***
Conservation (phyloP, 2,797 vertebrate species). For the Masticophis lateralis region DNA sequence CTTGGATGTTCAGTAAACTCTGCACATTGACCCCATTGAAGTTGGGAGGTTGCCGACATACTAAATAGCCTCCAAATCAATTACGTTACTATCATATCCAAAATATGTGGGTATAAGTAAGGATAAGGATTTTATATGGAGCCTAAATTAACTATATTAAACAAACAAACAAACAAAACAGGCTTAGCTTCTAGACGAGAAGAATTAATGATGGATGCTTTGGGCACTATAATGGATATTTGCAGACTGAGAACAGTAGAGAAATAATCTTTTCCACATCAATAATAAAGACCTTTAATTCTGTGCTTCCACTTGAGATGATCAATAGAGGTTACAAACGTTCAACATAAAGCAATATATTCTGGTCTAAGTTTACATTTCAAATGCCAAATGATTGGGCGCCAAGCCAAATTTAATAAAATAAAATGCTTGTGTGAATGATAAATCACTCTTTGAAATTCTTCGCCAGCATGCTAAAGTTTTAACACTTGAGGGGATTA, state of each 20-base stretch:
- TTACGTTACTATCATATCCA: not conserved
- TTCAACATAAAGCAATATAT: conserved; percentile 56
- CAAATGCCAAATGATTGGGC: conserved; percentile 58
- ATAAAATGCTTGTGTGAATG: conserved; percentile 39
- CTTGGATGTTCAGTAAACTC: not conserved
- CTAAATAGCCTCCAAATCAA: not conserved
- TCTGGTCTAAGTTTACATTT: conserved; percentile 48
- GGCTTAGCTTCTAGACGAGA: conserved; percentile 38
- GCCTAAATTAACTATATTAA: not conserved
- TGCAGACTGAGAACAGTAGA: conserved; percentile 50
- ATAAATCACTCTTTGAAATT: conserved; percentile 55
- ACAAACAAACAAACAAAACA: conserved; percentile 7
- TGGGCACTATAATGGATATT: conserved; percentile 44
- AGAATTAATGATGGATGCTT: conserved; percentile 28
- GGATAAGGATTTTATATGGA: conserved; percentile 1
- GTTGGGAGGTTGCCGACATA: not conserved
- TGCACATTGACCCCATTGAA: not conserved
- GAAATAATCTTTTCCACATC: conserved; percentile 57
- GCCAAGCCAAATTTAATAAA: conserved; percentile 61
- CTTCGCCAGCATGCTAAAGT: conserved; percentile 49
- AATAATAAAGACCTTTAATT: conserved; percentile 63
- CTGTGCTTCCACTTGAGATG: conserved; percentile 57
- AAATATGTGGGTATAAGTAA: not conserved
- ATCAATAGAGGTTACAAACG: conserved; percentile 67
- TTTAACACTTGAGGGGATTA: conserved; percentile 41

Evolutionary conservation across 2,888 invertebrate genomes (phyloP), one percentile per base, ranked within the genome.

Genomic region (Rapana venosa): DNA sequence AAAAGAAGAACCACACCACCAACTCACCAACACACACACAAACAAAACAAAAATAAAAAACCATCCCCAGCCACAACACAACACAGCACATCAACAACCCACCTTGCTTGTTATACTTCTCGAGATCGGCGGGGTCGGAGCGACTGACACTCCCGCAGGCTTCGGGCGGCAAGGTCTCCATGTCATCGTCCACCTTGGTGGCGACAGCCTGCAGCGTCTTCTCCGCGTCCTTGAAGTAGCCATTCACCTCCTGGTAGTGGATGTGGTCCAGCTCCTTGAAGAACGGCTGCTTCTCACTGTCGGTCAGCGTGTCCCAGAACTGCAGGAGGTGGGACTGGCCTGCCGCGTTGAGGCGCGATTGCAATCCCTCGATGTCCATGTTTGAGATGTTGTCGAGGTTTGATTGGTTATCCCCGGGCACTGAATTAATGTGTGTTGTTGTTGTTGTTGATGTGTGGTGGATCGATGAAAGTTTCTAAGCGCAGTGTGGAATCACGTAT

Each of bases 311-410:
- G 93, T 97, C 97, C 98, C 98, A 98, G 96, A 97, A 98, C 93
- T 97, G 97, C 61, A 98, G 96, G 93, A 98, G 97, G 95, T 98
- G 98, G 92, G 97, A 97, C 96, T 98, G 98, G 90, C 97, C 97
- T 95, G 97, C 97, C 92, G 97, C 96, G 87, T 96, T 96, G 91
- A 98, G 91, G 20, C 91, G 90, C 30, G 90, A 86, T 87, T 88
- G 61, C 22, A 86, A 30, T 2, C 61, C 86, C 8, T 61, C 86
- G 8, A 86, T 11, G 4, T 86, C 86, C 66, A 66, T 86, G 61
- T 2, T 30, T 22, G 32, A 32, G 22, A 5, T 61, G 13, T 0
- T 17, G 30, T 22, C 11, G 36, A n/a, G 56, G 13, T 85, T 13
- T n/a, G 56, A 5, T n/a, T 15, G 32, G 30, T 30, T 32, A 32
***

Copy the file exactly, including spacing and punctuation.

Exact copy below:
Conservation (phyloP, 2,797 vertebrate species). For the Masticophis lateralis region DNA sequence CTTGGATGTTCAGTAAACTCTGCACATTGACCCCATTGAAGTTGGGAGGTTGCCGACATACTAAATAGCCTCCAAATCAATTACGTTACTATCATATCCAAAATATGTGGGTATAAGTAAGGATAAGGATTTTATATGGAGCCTAAATTAACTATATTAAACAAACAAACAAACAAAACAGGCTTAGCTTCTAGACGAGAAGAATTAATGATGGATGCTTTGGGCACTATAATGGATATTTGCAGACTGAGAACAGTAGAGAAATAATCTTTTCCACATCAATAATAAAGACCTTTAATTCTGTGCTTCCACTTGAGATGATCAATAGAGGTTACAAACGTTCAACATAAAGCAATATATTCTGGTCTAAGTTTACATTTCAAATGCCAAATGATTGGGCGCCAAGCCAAATTTAATAAAATAAAATGCTTGTGTGAATGATAAATCACTCTTTGAAATTCTTCGCCAGCATGCTAAAGTTTTAACACTTGAGGGGATTA, state of each 20-base stretch:
- TTACGTTACTATCATATCCA: not conserved
- TTCAACATAAAGCAATATAT: conserved; percentile 56
- CAAATGCCAAATGATTGGGC: conserved; percentile 58
- ATAAAATGCTTGTGTGAATG: conserved; percentile 39
- CTTGGATGTTCAGTAAACTC: not conserved
- CTAAATAGCCTCCAAATCAA: not conserved
- TCTGGTCTAAGTTTACATTT: conserved; percentile 48
- GGCTTAGCTTCTAGACGAGA: conserved; percentile 38
- GCCTAAATTAACTATATTAA: not conserved
- TGCAGACTGAGAACAGTAGA: conserved; percentile 50
- ATAAATCACTCTTTGAAATT: conserved; percentile 55
- ACAAACAAACAAACAAAACA: conserved; percentile 7
- TGGGCACTATAATGGATATT: conserved; percentile 44
- AGAATTAATGATGGATGCTT: conserved; percentile 28
- GGATAAGGATTTTATATGGA: conserved; percentile 1
- GTTGGGAGGTTGCCGACATA: not conserved
- TGCACATTGACCCCATTGAA: not conserved
- GAAATAATCTTTTCCACATC: conserved; percentile 57
- GCCAAGCCAAATTTAATAAA: conserved; percentile 61
- CTTCGCCAGCATGCTAAAGT: conserved; percentile 49
- AATAATAAAGACCTTTAATT: conserved; percentile 63
- CTGTGCTTCCACTTGAGATG: conserved; percentile 57
- AAATATGTGGGTATAAGTAA: not conserved
- ATCAATAGAGGTTACAAACG: conserved; percentile 67
- TTTAACACTTGAGGGGATTA: conserved; percentile 41

Evolutionary conservation across 2,888 invertebrate genomes (phyloP), one percentile per base, ranked within the genome.

Genomic region (Rapana venosa): DNA sequence AAAAGAAGAACCACACCACCAACTCACCAACACACACACAAACAAAACAAAAATAAAAAACCATCCCCAGCCACAACACAACACAGCACATCAACAACCCACCTTGCTTGTTATACTTCTCGAGATCGGCGGGGTCGGAGCGACTGACACTCCCGCAGGCTTCGGGCGGCAAGGTCTCCATGTCATCGTCCACCTTGGTGGCGACAGCCTGCAGCGTCTTCTCCGCGTCCTTGAAGTAGCCATTCACCTCCTGGTAGTGGATGTGGTCCAGCTCCTTGAAGAACGGCTGCTTCTCACTGTCGGTCAGCGTGTCCCAGAACTGCAGGAGGTGGGACTGGCCTGCCGCGTTGAGGCGCGATTGCAATCCCTCGATGTCCATGTTTGAGATGTTGTCGAGGTTTGATTGGTTATCCCCGGGCACTGAATTAATGTGTGTTGTTGTTGTTGTTGATGTGTGGTGGATCGATGAAAGTTTCTAAGCGCAGTGTGGAATCACGTAT

Each of bases 311-410:
- G 93, T 97, C 97, C 98, C 98, A 98, G 96, A 97, A 98, C 93
- T 97, G 97, C 61, A 98, G 96, G 93, A 98, G 97, G 95, T 98
- G 98, G 92, G 97, A 97, C 96, T 98, G 98, G 90, C 97, C 97
- T 95, G 97, C 97, C 92, G 97, C 96, G 87, T 96, T 96, G 91
- A 98, G 91, G 20, C 91, G 90, C 30, G 90, A 86, T 87, T 88
- G 61, C 22, A 86, A 30, T 2, C 61, C 86, C 8, T 61, C 86
- G 8, A 86, T 11, G 4, T 86, C 86, C 66, A 66, T 86, G 61
- T 2, T 30, T 22, G 32, A 32, G 22, A 5, T 61, G 13, T 0
- T 17, G 30, T 22, C 11, G 36, A n/a, G 56, G 13, T 85, T 13
- T n/a, G 56, A 5, T n/a, T 15, G 32, G 30, T 30, T 32, A 32